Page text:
The GardenWalk Hotels agreement is on the May 14 agenda of the Anaheim City Council. The cap on the total TOT rebate is still $158 million (which is a tricky number that merits further explanation in another post), but the 80%-20% split has been modified to 70%-30% stretched out over a longer period of time of 20 years (which actually makes it more expensive for the developer). This applies to two hotels — a convention hotel of least 466 rooms and a resort hotel of at least 350 rooms. These hotels will be built separately in phases, and the TOT rebate “ends on the earlier of twenty years from completion of construction or, provision of assistance up to a not to exceed amount of approximately $158 million gross. The net present value (NPV) of the maximum assistance under the Agreements ($46.6 million) represents 16% of development costs and compares quite favorably with our Southern California competitors as noted above.”
Unlike the earlier GardenWalk assistance agreement, this time the staff is recommending a “yes” vote by the council. Here’s the staff report’s conclusion:
“As noted in the Developer’s hotel economic analysis, and validated by the City’s independent real estate economist, hotel development of a luxury caliber at the GardenWalk site will bring a number of positive benefits to both the City of Anaheim and the greater hospitality community. In addition to increasing tax revenues, enhancing our existing hotel supply and attracting highly rated conventions to the City, the hotel development will also create and support approximately 1,300 permanent local jobs annually, as well as 3,000 temporary jobs related to construction. Moreover, the proposed GardenWalk hotels will significantly enhance and support the retail, dining and entertainment outlets at the repositioned GardenWalk center as originally envisioned. Finally, the proposed agreement poses no risk to the General Fund while serving as an important step in revitalizing the City’s tourist infrastructure and enhancing our destination that serves as the primary economic engine of Anaheim, benefiting the City as a whole.”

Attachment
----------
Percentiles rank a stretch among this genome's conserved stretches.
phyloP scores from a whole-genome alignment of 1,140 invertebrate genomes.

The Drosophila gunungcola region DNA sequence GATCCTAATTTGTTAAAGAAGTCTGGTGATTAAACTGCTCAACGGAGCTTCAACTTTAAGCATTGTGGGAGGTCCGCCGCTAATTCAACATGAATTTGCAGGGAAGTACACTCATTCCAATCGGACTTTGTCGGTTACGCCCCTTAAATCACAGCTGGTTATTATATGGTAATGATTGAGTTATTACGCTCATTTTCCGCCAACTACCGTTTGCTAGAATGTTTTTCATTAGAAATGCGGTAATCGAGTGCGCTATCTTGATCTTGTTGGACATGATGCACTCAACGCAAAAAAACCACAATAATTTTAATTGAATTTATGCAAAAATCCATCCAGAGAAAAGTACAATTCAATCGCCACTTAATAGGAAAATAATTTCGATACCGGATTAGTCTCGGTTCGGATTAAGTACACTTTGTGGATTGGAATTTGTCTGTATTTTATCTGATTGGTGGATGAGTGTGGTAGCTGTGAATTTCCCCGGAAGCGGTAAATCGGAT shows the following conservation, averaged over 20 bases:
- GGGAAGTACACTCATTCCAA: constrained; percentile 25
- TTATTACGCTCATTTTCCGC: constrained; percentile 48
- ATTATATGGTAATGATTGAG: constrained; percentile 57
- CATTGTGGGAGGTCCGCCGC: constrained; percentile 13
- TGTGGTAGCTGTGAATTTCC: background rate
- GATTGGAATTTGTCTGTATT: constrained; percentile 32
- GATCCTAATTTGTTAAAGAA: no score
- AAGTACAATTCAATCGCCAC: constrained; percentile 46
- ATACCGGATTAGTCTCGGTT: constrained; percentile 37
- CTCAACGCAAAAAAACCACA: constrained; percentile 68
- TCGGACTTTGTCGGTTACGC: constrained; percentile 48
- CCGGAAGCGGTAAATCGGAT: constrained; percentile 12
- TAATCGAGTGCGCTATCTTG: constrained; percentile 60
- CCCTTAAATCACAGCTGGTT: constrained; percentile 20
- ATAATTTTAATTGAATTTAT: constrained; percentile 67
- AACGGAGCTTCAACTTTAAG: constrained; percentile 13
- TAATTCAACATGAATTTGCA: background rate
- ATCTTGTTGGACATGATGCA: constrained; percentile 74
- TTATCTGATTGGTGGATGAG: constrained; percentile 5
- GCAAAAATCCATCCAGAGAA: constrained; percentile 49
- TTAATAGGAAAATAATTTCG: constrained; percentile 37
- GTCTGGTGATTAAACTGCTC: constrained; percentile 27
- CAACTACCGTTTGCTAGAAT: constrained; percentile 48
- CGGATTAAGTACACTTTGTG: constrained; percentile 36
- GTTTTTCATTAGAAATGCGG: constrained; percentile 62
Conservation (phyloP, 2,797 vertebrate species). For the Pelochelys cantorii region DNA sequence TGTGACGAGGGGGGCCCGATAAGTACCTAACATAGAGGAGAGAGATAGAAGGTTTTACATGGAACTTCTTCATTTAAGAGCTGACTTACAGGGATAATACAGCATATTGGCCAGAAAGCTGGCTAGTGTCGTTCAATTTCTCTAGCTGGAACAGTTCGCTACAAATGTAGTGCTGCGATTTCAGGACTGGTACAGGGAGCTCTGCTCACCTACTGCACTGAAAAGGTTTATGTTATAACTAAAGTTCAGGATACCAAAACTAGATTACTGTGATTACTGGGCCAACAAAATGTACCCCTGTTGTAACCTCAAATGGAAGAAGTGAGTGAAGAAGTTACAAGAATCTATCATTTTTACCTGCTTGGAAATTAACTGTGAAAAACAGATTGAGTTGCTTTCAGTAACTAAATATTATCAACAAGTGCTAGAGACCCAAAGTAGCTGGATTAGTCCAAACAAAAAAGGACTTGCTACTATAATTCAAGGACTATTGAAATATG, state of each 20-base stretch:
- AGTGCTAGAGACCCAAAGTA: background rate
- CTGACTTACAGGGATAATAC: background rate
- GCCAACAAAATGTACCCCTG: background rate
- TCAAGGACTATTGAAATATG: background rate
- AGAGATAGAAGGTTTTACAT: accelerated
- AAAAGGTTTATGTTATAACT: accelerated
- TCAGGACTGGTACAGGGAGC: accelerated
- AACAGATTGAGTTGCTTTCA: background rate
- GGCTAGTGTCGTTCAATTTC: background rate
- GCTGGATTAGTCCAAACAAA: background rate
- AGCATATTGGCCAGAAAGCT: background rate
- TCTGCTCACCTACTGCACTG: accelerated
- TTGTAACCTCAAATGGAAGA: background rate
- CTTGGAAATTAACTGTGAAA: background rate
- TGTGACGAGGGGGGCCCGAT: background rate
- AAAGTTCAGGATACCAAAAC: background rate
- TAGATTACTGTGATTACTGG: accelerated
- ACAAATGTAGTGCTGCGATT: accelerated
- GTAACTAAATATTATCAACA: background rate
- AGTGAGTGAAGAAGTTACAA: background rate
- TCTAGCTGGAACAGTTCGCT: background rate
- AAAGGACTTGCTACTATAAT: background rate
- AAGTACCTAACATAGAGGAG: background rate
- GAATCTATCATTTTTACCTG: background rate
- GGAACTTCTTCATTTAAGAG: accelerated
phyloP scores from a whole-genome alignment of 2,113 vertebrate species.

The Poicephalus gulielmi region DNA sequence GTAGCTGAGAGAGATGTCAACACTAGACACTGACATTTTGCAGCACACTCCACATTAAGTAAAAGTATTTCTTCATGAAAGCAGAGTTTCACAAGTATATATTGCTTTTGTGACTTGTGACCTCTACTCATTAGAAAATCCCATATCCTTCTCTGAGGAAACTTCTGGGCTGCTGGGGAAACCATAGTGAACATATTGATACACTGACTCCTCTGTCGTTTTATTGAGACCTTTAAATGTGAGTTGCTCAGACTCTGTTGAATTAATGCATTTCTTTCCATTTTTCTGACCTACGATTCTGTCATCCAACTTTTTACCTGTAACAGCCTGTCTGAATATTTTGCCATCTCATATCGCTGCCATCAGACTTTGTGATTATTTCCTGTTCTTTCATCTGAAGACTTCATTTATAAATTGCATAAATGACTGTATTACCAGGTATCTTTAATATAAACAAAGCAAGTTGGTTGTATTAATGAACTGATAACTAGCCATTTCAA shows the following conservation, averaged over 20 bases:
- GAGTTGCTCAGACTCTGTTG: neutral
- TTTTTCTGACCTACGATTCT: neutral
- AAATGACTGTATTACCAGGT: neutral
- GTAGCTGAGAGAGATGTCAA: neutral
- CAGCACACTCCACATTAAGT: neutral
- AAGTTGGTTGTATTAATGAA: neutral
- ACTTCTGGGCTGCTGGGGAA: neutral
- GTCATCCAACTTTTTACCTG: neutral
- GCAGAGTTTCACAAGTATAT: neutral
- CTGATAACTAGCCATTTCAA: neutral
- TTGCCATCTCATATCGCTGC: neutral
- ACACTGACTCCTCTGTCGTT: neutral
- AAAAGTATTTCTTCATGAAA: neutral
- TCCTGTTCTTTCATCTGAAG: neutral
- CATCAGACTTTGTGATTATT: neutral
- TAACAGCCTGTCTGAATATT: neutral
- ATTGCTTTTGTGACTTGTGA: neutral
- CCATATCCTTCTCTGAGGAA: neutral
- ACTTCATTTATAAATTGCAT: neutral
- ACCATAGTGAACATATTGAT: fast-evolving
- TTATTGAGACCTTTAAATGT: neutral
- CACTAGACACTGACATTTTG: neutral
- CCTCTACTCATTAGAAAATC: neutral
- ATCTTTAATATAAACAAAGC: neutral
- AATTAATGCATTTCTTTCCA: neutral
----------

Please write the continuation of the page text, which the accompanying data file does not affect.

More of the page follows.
And then the reality that amazingly and relentlessly escapes the intellectual grasp of opponents who claim it “diverts $158 from fill-in-the-blank“:
IMPACT ON BUDGET:
City assistance is conditioned upon development of the hotels. Accordingly, at such time as the Developer may complete construction of hotels consistent with the Agreements, there will be a positive increase in revenues to the General Fund.
Here’s the link to the supporting documents.
Charter Review Committee
Also on the discussion agenda is the Charter Review Committee proposed by Councilman Jordan Brandman at his swearing-in ceremony. The item reads:
“Approve conducting a review of the City’s Charter, direct staff to commence a Charter review process, and direct staff to prepare a resolution for City Council consideration that outlines the creation of a citizens advisory committee, referred to as the Charter Review Committee, scope of work of such committee, including potential areas of amendment to the Charter for committee review/recommendation, and define a time-frame for delivery of a final report with the Committee’s recommendations and authorize staff to receive applications for the selection and appointment of a Charter Review Committee.”
Given that the just-completed Citizens Advisory Committee on Election recommendations necessarily entail amending the city charter, I’m curious as too how this broader committee plays into that.